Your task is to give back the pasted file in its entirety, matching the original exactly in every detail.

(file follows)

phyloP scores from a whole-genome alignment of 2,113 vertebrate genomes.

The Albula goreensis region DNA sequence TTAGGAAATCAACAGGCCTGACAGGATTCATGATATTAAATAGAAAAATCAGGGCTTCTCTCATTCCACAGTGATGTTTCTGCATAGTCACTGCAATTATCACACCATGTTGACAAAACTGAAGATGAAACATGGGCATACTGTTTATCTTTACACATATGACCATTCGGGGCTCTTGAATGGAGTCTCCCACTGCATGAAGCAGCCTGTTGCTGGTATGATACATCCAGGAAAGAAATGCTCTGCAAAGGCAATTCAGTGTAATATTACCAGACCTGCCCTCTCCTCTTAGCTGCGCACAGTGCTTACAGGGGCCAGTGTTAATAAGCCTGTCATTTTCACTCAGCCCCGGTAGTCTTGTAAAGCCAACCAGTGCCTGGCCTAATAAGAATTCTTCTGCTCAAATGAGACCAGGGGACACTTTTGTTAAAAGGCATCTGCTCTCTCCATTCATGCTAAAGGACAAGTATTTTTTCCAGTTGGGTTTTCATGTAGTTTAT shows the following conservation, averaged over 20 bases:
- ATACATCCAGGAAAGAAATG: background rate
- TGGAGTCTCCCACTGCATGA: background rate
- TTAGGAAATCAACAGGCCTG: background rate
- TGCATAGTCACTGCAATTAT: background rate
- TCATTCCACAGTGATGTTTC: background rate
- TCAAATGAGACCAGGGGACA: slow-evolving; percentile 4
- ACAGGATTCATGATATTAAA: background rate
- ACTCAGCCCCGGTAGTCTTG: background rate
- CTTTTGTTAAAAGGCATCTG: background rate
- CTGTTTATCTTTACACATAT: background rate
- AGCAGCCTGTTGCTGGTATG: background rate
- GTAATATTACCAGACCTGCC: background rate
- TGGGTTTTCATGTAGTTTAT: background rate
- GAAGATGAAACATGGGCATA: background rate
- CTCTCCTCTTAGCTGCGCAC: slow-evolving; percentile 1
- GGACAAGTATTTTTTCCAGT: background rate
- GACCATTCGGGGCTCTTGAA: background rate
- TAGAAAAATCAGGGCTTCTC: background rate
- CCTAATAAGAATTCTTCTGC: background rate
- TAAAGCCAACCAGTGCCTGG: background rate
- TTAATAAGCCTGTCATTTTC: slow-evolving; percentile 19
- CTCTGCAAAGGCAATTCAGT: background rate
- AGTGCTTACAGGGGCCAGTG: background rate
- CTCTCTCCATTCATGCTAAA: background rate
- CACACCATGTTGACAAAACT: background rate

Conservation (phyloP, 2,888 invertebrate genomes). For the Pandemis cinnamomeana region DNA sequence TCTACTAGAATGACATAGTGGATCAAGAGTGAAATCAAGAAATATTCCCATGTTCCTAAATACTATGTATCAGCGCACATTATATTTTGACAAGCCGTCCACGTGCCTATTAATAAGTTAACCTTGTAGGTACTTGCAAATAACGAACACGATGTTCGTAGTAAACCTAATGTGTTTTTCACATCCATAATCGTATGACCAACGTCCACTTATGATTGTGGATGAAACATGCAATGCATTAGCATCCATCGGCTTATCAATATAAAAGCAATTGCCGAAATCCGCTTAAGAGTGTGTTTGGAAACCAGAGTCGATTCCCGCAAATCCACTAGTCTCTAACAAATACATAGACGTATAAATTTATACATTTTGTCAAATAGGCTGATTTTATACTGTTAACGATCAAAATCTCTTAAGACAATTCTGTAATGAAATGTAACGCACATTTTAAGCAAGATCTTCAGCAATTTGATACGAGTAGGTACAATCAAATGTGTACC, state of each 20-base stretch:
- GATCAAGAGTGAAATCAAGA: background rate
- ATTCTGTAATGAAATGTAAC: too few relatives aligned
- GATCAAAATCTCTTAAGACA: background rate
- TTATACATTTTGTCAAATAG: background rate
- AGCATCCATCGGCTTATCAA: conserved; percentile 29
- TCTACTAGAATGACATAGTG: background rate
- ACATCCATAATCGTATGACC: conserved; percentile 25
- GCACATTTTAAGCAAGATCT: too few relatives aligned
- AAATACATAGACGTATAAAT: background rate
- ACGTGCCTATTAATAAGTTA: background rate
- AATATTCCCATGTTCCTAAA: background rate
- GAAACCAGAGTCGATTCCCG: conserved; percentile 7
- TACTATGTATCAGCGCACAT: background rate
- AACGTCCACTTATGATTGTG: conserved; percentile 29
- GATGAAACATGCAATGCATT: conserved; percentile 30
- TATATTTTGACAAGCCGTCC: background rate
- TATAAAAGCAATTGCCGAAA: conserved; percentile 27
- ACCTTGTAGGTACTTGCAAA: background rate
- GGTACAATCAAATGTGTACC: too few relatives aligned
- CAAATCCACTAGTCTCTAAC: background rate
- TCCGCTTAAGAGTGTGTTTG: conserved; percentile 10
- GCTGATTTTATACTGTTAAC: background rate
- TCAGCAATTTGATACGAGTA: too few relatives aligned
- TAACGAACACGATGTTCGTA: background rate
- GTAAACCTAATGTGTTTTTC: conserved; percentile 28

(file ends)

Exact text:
phyloP scores from a whole-genome alignment of 2,113 vertebrate genomes.

The Albula goreensis region DNA sequence TTAGGAAATCAACAGGCCTGACAGGATTCATGATATTAAATAGAAAAATCAGGGCTTCTCTCATTCCACAGTGATGTTTCTGCATAGTCACTGCAATTATCACACCATGTTGACAAAACTGAAGATGAAACATGGGCATACTGTTTATCTTTACACATATGACCATTCGGGGCTCTTGAATGGAGTCTCCCACTGCATGAAGCAGCCTGTTGCTGGTATGATACATCCAGGAAAGAAATGCTCTGCAAAGGCAATTCAGTGTAATATTACCAGACCTGCCCTCTCCTCTTAGCTGCGCACAGTGCTTACAGGGGCCAGTGTTAATAAGCCTGTCATTTTCACTCAGCCCCGGTAGTCTTGTAAAGCCAACCAGTGCCTGGCCTAATAAGAATTCTTCTGCTCAAATGAGACCAGGGGACACTTTTGTTAAAAGGCATCTGCTCTCTCCATTCATGCTAAAGGACAAGTATTTTTTCCAGTTGGGTTTTCATGTAGTTTAT shows the following conservation, averaged over 20 bases:
- ATACATCCAGGAAAGAAATG: background rate
- TGGAGTCTCCCACTGCATGA: background rate
- TTAGGAAATCAACAGGCCTG: background rate
- TGCATAGTCACTGCAATTAT: background rate
- TCATTCCACAGTGATGTTTC: background rate
- TCAAATGAGACCAGGGGACA: slow-evolving; percentile 4
- ACAGGATTCATGATATTAAA: background rate
- ACTCAGCCCCGGTAGTCTTG: background rate
- CTTTTGTTAAAAGGCATCTG: background rate
- CTGTTTATCTTTACACATAT: background rate
- AGCAGCCTGTTGCTGGTATG: background rate
- GTAATATTACCAGACCTGCC: background rate
- TGGGTTTTCATGTAGTTTAT: background rate
- GAAGATGAAACATGGGCATA: background rate
- CTCTCCTCTTAGCTGCGCAC: slow-evolving; percentile 1
- GGACAAGTATTTTTTCCAGT: background rate
- GACCATTCGGGGCTCTTGAA: background rate
- TAGAAAAATCAGGGCTTCTC: background rate
- CCTAATAAGAATTCTTCTGC: background rate
- TAAAGCCAACCAGTGCCTGG: background rate
- TTAATAAGCCTGTCATTTTC: slow-evolving; percentile 19
- CTCTGCAAAGGCAATTCAGT: background rate
- AGTGCTTACAGGGGCCAGTG: background rate
- CTCTCTCCATTCATGCTAAA: background rate
- CACACCATGTTGACAAAACT: background rate

Conservation (phyloP, 2,888 invertebrate genomes). For the Pandemis cinnamomeana region DNA sequence TCTACTAGAATGACATAGTGGATCAAGAGTGAAATCAAGAAATATTCCCATGTTCCTAAATACTATGTATCAGCGCACATTATATTTTGACAAGCCGTCCACGTGCCTATTAATAAGTTAACCTTGTAGGTACTTGCAAATAACGAACACGATGTTCGTAGTAAACCTAATGTGTTTTTCACATCCATAATCGTATGACCAACGTCCACTTATGATTGTGGATGAAACATGCAATGCATTAGCATCCATCGGCTTATCAATATAAAAGCAATTGCCGAAATCCGCTTAAGAGTGTGTTTGGAAACCAGAGTCGATTCCCGCAAATCCACTAGTCTCTAACAAATACATAGACGTATAAATTTATACATTTTGTCAAATAGGCTGATTTTATACTGTTAACGATCAAAATCTCTTAAGACAATTCTGTAATGAAATGTAACGCACATTTTAAGCAAGATCTTCAGCAATTTGATACGAGTAGGTACAATCAAATGTGTACC, state of each 20-base stretch:
- GATCAAGAGTGAAATCAAGA: background rate
- ATTCTGTAATGAAATGTAAC: too few relatives aligned
- GATCAAAATCTCTTAAGACA: background rate
- TTATACATTTTGTCAAATAG: background rate
- AGCATCCATCGGCTTATCAA: conserved; percentile 29
- TCTACTAGAATGACATAGTG: background rate
- ACATCCATAATCGTATGACC: conserved; percentile 25
- GCACATTTTAAGCAAGATCT: too few relatives aligned
- AAATACATAGACGTATAAAT: background rate
- ACGTGCCTATTAATAAGTTA: background rate
- AATATTCCCATGTTCCTAAA: background rate
- GAAACCAGAGTCGATTCCCG: conserved; percentile 7
- TACTATGTATCAGCGCACAT: background rate
- AACGTCCACTTATGATTGTG: conserved; percentile 29
- GATGAAACATGCAATGCATT: conserved; percentile 30
- TATATTTTGACAAGCCGTCC: background rate
- TATAAAAGCAATTGCCGAAA: conserved; percentile 27
- ACCTTGTAGGTACTTGCAAA: background rate
- GGTACAATCAAATGTGTACC: too few relatives aligned
- CAAATCCACTAGTCTCTAAC: background rate
- TCCGCTTAAGAGTGTGTTTG: conserved; percentile 10
- GCTGATTTTATACTGTTAAC: background rate
- TCAGCAATTTGATACGAGTA: too few relatives aligned
- TAACGAACACGATGTTCGTA: background rate
- GTAAACCTAATGTGTTTTTC: conserved; percentile 28